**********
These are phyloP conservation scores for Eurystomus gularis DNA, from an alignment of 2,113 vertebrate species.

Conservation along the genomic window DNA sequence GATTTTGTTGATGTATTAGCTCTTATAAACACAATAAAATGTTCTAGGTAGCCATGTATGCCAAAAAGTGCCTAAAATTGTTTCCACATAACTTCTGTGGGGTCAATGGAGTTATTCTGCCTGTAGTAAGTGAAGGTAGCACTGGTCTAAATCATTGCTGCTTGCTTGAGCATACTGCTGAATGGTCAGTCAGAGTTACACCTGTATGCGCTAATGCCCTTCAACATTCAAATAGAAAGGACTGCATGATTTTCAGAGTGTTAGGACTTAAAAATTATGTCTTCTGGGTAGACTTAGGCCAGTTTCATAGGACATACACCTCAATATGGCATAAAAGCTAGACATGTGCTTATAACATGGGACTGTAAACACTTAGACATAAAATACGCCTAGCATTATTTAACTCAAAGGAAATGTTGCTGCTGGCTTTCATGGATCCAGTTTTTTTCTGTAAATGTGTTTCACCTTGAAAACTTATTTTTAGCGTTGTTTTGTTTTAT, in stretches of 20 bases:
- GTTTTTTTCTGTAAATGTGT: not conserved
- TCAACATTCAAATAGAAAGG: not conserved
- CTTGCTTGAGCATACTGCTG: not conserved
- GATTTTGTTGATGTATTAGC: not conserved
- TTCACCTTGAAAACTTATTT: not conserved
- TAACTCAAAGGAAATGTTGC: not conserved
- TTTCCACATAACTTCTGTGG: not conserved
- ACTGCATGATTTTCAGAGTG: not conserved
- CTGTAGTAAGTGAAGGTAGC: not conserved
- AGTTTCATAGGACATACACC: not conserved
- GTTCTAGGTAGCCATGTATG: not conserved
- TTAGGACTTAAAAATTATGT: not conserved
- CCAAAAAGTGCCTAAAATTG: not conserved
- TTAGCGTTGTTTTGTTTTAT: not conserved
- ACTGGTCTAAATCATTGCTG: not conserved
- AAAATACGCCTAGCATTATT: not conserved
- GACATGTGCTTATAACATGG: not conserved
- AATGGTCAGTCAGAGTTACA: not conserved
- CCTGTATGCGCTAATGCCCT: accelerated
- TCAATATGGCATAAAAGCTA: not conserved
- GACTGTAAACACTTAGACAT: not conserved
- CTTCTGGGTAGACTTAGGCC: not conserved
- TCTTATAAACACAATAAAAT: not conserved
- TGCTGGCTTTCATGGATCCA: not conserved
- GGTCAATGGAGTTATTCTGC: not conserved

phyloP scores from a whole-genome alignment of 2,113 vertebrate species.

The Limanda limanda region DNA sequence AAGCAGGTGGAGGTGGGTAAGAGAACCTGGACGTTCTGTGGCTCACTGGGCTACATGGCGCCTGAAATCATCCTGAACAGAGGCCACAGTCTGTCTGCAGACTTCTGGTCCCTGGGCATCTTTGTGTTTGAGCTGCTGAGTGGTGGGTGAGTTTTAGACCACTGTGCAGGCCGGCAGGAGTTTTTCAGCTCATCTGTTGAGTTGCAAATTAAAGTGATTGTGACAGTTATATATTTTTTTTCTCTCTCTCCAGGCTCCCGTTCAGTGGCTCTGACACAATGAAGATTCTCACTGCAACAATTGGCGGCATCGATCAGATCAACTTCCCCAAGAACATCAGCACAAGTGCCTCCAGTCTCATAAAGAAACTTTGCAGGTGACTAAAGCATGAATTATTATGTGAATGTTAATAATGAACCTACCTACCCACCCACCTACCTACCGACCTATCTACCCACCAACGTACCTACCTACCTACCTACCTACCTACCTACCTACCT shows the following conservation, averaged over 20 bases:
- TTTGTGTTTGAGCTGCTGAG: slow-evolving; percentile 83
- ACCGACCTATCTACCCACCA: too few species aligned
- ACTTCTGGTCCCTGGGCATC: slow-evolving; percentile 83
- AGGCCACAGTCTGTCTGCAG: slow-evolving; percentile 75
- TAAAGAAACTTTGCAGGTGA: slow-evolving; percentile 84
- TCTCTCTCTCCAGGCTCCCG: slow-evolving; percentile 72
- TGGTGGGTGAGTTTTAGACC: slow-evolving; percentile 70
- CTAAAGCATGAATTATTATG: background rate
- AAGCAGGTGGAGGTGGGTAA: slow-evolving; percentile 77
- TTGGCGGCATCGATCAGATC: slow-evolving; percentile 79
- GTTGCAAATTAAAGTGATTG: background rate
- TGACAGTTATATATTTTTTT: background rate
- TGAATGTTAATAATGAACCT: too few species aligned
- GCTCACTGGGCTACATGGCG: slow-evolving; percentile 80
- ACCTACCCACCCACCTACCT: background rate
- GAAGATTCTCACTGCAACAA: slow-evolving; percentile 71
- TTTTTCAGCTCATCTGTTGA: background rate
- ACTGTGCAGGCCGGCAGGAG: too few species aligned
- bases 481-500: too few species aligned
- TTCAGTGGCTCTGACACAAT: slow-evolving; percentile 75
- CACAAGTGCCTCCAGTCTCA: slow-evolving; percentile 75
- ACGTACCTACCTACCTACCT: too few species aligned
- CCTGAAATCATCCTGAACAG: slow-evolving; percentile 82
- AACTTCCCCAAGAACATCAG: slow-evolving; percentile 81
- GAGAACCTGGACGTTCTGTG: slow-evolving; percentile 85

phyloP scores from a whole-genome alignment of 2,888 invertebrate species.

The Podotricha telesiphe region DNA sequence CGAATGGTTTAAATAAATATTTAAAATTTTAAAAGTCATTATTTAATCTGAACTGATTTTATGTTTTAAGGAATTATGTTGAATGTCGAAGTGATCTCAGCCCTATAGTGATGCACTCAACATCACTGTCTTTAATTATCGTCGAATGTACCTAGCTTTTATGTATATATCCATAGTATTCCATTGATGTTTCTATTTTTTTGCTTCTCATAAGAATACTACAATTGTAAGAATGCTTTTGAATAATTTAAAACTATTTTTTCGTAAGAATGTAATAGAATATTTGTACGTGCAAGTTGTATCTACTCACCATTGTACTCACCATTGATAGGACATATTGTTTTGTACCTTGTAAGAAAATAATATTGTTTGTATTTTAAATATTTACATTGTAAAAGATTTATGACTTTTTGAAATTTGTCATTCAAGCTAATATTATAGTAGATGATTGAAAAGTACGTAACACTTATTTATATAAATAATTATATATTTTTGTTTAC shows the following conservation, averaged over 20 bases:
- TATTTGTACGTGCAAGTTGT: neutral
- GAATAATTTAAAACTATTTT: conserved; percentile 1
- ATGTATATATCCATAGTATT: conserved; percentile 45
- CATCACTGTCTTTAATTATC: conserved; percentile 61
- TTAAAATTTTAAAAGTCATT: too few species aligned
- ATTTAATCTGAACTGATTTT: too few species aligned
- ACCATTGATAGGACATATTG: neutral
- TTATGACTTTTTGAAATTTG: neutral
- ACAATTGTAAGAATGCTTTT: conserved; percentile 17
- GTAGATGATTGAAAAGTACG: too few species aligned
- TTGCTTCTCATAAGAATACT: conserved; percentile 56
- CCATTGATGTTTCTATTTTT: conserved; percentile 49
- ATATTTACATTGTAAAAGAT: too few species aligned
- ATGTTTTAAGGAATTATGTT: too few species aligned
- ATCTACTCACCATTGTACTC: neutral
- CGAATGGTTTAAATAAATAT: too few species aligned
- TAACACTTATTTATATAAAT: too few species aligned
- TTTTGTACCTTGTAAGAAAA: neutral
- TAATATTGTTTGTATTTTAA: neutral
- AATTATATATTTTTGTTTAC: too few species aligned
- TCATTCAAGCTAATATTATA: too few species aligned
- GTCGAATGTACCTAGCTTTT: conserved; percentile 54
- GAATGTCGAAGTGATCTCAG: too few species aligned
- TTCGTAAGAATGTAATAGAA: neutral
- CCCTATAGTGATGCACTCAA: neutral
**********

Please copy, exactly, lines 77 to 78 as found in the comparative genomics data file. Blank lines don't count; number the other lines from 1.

- TCATTCAAGCTAATATTATA: too few species aligned
- GTCGAATGTACCTAGCTTTT: conserved; percentile 54